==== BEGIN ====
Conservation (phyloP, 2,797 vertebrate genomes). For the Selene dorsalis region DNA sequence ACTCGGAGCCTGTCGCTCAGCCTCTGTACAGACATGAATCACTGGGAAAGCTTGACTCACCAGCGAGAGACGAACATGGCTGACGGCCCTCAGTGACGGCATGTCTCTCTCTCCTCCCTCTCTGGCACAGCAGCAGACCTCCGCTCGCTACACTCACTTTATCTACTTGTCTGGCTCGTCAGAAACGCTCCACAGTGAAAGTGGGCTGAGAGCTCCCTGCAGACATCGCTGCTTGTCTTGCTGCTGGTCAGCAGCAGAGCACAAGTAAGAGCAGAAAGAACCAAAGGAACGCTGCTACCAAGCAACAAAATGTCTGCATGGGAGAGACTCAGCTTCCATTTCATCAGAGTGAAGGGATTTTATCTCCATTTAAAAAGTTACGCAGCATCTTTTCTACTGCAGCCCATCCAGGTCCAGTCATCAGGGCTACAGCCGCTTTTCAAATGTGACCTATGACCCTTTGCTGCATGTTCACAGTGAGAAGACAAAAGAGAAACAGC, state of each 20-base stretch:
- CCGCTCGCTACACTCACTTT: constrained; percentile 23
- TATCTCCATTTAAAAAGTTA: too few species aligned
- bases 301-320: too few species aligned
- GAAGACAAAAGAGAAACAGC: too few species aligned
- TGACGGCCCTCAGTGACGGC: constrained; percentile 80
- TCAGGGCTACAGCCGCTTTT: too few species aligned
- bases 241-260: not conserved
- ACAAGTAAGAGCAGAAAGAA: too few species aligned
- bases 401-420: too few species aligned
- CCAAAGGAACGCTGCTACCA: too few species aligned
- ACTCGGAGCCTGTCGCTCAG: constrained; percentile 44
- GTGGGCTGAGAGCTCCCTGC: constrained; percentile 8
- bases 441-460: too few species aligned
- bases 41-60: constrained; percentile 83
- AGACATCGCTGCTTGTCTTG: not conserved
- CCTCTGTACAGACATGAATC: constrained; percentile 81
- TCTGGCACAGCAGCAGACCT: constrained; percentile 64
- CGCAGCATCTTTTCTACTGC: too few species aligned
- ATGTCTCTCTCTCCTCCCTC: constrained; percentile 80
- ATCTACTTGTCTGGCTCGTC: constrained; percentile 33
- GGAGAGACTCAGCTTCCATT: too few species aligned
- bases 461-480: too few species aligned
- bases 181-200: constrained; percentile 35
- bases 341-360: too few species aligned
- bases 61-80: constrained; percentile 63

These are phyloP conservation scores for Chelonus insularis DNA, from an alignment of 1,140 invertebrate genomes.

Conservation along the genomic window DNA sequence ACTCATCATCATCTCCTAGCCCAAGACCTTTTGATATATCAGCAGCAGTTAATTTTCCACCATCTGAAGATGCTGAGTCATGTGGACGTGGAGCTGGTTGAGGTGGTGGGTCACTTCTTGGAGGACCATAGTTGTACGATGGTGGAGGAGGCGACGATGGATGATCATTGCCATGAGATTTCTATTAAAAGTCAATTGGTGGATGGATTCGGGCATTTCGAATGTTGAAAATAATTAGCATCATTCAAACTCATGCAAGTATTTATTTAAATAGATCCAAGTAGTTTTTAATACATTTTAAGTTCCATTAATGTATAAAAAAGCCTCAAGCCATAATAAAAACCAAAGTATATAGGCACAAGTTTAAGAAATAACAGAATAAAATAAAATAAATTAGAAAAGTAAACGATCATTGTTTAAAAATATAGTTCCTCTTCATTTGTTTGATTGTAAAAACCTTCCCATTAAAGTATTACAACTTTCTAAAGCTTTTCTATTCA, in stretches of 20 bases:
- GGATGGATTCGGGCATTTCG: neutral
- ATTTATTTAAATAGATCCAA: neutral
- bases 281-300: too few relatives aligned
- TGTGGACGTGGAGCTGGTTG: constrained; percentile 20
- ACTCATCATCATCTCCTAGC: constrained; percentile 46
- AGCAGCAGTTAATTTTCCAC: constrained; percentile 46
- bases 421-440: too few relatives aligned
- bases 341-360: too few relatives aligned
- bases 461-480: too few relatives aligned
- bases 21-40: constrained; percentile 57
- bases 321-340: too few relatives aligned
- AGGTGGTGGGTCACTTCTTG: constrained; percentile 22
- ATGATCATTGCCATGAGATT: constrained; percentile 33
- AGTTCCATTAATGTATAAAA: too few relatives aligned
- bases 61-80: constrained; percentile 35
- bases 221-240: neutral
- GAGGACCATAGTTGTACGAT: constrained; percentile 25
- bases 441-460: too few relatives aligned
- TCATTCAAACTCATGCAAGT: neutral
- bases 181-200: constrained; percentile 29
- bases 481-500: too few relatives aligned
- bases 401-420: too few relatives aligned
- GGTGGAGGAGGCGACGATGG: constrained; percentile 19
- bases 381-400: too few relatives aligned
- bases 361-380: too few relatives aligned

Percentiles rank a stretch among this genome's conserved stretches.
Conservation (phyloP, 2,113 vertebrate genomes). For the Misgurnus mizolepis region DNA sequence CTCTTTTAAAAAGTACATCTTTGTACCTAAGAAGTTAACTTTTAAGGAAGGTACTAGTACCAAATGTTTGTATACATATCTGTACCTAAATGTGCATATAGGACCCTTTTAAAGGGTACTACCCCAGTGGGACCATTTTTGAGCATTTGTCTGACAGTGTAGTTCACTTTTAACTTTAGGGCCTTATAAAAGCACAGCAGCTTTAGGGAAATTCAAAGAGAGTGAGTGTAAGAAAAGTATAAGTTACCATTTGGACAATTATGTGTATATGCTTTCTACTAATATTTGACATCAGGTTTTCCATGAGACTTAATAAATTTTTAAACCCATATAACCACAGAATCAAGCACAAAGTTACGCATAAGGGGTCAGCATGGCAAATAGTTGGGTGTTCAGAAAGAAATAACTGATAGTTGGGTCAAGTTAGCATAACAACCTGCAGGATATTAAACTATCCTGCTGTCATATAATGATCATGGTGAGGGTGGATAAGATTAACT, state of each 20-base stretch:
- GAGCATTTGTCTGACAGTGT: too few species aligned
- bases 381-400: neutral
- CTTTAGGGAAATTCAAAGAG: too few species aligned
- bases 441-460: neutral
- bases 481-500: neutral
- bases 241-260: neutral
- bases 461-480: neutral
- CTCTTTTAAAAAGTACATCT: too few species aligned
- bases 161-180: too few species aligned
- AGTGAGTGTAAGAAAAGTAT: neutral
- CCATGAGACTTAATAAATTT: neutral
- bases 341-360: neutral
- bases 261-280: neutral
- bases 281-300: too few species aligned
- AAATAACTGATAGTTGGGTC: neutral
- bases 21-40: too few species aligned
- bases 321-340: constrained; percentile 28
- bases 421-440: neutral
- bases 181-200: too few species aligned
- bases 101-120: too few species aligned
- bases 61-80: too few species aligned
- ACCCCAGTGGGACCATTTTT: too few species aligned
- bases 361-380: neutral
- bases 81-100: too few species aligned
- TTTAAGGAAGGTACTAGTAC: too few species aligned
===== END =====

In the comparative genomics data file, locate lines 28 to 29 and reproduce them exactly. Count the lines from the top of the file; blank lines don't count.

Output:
Conservation along the genomic window DNA sequence ACTCATCATCATCTCCTAGCCCAAGACCTTTTGATATATCAGCAGCAGTTAATTTTCCACCATCTGAAGATGCTGAGTCATGTGGACGTGGAGCTGGTTGAGGTGGTGGGTCACTTCTTGGAGGACCATAGTTGTACGATGGTGGAGGAGGCGACGATGGATGATCATTGCCATGAGATTTCTATTAAAAGTCAATTGGTGGATGGATTCGGGCATTTCGAATGTTGAAAATAATTAGCATCATTCAAACTCATGCAAGTATTTATTTAAATAGATCCAAGTAGTTTTTAATACATTTTAAGTTCCATTAATGTATAAAAAAGCCTCAAGCCATAATAAAAACCAAAGTATATAGGCACAAGTTTAAGAAATAACAGAATAAAATAAAATAAATTAGAAAAGTAAACGATCATTGTTTAAAAATATAGTTCCTCTTCATTTGTTTGATTGTAAAAACCTTCCCATTAAAGTATTACAACTTTCTAAAGCTTTTCTATTCA, in stretches of 20 bases:
- GGATGGATTCGGGCATTTCG: neutral